Shovel Knight: Showdown Review — A Challenger Approaches!
Yacht Club Games splashes into battle with their spin on the 2D platformer brawler with Shovel Knight: Showdown.
For the past six years, Yacht Club Games has been working on the same type of game: An NES-inspired platformer with unique characters for the player to control. Each expansion after the initial release of Shovel Knight has been a remix or reimagining of the mechanics to keep the game feeling fresh for each new playable knight. We just reviewed the last playable knight expansion, Shovel Knight: King of Cards, and thought it was a rousing send-off for Shovel Knight: Treasure Trove.
There was one more expansion though that launched simultaneously with King of Cards and it is an entirely new game type for Yacht Club Games. It’s also one that probably helped keep things fresh inside Yacht Club Games while they worked on some of the generation’s best 2D platformers.
Shovel Knight: Showdown is a one to four player battle game. Showdown takes the platformer mechanics of Shovel Knight and turns them into a brawler. Really though, Showdown is a party game. It takes cues from local party classics to try and make a party game tailored to Shovel Knight fans and newcomers alike. With four friends, I could easily see Showdown entering your rotation of Friday night games to play during get-togethers alongside others like Towerfall, Jackbox, and others. Where Showdown falls short, however, is in an unbalanced single-player offering and inconsistent controls.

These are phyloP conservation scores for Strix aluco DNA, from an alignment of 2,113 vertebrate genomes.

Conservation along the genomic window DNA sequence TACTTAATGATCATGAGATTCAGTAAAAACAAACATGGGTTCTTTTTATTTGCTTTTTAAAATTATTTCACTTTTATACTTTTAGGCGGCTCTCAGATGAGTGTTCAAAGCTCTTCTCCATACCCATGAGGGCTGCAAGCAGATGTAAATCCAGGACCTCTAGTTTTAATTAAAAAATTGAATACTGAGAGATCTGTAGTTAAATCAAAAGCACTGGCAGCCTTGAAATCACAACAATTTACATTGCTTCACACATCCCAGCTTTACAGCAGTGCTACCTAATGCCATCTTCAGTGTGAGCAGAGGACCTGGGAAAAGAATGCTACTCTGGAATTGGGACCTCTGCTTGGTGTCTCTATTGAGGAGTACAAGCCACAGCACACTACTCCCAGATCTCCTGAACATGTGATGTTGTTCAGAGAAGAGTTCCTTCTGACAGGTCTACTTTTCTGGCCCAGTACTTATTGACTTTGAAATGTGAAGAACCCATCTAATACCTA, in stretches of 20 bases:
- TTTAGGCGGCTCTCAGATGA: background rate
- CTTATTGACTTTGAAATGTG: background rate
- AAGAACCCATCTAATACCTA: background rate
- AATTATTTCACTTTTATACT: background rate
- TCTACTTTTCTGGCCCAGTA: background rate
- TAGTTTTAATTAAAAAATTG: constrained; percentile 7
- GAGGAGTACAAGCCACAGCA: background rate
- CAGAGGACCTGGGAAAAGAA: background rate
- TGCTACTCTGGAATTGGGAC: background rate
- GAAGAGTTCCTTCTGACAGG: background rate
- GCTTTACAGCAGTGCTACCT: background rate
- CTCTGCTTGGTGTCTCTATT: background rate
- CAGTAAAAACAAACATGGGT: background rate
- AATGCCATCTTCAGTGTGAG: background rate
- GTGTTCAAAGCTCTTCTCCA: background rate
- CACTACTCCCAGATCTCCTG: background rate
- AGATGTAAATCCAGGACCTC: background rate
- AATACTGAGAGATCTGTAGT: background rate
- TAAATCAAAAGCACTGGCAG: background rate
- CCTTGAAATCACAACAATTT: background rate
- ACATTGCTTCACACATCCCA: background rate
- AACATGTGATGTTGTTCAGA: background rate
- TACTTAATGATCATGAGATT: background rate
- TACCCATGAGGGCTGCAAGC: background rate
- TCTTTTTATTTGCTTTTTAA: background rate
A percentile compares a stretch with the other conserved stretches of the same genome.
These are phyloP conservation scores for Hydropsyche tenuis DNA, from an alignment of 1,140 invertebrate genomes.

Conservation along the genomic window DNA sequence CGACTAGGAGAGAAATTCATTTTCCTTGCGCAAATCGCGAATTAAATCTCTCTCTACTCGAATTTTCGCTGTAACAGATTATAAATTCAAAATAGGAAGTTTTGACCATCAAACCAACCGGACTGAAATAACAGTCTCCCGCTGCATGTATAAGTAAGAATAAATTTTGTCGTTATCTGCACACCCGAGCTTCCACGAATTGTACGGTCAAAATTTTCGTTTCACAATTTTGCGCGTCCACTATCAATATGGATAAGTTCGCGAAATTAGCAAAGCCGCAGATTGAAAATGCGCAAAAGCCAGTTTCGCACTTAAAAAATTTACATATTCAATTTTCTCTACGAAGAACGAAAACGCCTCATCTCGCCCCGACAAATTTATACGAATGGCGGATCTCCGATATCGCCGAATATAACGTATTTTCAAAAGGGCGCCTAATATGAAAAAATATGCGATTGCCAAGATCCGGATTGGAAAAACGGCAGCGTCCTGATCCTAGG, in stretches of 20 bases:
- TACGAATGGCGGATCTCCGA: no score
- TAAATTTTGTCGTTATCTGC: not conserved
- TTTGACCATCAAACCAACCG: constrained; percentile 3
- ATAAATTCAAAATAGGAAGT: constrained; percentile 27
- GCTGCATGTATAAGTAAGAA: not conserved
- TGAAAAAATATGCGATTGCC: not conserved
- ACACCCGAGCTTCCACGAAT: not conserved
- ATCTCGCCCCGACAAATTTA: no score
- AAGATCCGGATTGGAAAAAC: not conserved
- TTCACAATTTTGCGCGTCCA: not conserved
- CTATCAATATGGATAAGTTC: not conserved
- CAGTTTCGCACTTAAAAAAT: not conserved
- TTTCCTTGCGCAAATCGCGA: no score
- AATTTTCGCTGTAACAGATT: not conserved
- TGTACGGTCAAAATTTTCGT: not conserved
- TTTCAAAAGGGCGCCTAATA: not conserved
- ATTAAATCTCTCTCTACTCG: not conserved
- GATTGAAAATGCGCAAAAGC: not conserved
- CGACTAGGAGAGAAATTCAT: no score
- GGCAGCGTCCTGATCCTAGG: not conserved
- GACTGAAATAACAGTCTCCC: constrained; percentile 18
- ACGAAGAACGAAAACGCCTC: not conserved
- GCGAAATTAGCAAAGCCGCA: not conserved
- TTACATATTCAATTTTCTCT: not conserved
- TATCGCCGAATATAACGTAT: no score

Showdown’s main multiplayer mode consists of three main game types. There is Treasure Clash, Showdown, and Chester’s Choice. Treasure Clash has players duke it out over a set number of gems that spawn in random locations throughout the stage. When a player dies, they will lose a gem. First player to reach the set goal or to have the most when time runs out will be that round’s winner. The game’s namesake, Showdown, is a traditional 2D platform fighter, where the last player or team standing wins it all.
Right out of the gate, an immediate comparison to Super Smash Bros. can be made. It’s not a far stretch at all, especially when you remember that the little blue knight is an assist trophy in Nintendo’s staple fighting franchise.
Showdown can be played just like Smash with a set life count, with or without items, and on various stages themed after stages in the Shovel Knight universe. The roster of unlockable characters will be immediately familiar to fans of the series. Showdown is not just a Shovel Knight skinned clone of Super Smash Bros. though. Mechanics unique to platformers enter the fray to give Showdown its own unique flair.
Most stages have continuous boundaries, where walking off-screen on one side will spit you out on the other. Reminiscent of older arcade games like Pac-Man or the original Mario Bros. this makes for strategic screen transitions and safer edges to the maps. This makes it less punishing for new players, while rewarding those that think ahead and carefully space themselves.